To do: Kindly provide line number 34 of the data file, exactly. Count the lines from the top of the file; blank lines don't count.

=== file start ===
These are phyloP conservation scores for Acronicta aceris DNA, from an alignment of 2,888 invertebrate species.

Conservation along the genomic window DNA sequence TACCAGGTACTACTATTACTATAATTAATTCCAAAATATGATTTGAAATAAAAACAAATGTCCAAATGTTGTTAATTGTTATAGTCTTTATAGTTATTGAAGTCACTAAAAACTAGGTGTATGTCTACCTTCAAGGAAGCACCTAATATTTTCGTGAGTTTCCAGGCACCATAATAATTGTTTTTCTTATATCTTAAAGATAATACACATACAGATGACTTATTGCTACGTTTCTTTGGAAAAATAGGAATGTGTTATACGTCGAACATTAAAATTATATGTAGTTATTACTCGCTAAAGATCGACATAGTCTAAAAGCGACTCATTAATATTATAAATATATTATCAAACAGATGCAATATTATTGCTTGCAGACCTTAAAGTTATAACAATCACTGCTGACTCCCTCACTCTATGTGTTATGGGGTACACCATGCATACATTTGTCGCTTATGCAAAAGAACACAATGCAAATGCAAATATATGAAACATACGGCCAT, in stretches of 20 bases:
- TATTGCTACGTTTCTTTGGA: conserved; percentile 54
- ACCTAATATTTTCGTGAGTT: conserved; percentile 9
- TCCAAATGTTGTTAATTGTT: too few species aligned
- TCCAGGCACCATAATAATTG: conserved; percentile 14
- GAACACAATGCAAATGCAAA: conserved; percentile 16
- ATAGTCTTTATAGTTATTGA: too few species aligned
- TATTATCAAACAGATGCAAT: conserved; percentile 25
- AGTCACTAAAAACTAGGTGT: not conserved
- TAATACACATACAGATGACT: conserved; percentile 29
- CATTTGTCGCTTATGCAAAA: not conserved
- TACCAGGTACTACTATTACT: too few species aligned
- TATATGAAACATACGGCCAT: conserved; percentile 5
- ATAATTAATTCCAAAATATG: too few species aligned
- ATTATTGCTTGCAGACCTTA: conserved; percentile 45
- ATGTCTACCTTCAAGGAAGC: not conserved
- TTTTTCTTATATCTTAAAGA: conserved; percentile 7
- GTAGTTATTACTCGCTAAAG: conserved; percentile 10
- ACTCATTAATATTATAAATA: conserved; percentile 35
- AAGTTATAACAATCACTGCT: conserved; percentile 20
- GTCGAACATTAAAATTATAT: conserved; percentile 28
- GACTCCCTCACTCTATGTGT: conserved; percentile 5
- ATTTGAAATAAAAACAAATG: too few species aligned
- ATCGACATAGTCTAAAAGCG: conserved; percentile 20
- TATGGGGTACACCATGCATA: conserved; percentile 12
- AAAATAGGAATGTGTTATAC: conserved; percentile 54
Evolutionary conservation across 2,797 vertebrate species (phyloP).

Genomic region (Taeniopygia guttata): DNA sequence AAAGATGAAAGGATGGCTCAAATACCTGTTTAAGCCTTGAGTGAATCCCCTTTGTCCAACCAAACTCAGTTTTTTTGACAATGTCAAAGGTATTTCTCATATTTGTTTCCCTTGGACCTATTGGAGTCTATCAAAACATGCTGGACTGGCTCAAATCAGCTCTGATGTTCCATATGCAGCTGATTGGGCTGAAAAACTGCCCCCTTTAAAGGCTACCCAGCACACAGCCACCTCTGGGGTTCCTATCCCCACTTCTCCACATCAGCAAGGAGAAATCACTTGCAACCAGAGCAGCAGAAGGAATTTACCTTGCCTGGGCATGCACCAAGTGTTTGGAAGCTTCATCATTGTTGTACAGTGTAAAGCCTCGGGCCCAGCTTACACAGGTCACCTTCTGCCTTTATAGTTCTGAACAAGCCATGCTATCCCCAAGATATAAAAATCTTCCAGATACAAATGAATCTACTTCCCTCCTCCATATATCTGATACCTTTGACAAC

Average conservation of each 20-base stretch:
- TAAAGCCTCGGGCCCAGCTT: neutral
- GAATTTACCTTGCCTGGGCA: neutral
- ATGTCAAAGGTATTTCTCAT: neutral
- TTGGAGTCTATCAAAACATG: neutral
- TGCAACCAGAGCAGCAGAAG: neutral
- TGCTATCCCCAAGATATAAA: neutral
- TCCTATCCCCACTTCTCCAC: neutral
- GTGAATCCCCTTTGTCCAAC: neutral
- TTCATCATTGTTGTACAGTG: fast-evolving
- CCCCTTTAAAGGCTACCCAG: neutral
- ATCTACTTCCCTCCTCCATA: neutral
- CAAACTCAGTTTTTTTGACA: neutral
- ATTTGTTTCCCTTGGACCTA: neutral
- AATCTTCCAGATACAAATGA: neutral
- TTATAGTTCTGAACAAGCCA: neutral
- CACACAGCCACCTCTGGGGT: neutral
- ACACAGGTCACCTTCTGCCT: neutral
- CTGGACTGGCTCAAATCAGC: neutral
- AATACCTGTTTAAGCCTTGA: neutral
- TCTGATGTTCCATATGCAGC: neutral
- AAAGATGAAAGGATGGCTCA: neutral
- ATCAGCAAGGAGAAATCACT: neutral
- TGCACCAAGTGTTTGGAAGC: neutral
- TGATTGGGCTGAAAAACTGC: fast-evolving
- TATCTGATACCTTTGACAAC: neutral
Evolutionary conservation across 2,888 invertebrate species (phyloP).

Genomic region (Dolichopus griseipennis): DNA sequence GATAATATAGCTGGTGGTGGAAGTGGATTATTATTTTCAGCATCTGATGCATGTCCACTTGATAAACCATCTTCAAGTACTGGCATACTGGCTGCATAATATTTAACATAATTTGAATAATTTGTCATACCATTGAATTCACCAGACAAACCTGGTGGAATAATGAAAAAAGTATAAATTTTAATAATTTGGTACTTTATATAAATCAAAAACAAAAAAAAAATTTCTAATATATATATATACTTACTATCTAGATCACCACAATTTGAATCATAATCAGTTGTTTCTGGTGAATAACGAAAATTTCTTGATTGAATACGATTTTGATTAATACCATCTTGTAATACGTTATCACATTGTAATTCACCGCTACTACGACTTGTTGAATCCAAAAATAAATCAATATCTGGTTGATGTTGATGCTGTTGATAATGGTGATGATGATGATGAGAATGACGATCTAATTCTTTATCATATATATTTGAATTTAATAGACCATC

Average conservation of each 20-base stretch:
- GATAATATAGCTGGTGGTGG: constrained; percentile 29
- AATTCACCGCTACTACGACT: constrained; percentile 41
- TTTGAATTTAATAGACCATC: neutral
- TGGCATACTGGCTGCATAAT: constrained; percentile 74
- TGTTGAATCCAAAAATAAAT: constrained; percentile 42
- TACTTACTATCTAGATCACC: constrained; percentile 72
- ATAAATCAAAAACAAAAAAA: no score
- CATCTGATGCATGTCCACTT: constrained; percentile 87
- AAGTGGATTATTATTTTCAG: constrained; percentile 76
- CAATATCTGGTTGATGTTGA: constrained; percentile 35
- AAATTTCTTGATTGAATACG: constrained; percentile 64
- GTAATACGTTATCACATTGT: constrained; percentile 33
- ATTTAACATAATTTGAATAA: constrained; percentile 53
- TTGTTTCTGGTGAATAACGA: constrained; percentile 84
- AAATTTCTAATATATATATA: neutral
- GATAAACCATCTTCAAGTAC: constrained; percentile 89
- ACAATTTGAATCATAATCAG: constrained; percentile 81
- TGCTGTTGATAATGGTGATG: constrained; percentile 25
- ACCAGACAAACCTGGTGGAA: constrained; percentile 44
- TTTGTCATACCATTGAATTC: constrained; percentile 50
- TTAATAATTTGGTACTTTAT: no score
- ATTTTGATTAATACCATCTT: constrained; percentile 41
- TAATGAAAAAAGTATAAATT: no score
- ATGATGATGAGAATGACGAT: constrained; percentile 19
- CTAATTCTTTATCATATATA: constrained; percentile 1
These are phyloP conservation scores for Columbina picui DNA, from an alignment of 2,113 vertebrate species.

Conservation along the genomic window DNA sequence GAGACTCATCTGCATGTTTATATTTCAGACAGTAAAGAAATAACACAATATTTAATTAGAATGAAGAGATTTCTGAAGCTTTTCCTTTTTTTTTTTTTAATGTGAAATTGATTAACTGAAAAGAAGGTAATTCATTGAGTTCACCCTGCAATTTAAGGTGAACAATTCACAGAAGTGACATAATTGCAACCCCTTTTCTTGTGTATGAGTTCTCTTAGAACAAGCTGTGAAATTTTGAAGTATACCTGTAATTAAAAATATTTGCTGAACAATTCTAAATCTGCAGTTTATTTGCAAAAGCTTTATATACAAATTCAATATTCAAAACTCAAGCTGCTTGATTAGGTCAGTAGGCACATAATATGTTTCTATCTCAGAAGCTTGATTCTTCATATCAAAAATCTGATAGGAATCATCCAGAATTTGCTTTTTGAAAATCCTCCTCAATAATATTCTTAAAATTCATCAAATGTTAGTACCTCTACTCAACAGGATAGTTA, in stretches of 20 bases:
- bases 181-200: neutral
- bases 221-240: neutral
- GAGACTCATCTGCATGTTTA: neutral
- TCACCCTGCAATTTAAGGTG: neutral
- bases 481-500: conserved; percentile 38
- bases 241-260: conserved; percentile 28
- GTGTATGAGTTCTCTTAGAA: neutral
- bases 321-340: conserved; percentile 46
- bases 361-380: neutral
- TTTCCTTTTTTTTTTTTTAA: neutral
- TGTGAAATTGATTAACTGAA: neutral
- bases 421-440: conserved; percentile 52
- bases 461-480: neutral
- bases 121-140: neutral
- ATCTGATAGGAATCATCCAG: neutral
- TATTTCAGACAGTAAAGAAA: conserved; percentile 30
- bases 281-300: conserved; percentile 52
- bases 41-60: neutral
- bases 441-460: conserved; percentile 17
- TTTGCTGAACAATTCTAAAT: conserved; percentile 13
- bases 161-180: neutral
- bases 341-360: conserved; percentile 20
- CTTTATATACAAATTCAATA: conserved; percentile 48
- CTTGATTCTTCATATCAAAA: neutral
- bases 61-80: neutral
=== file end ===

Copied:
- TTGGAGTCTATCAAAACATG: neutral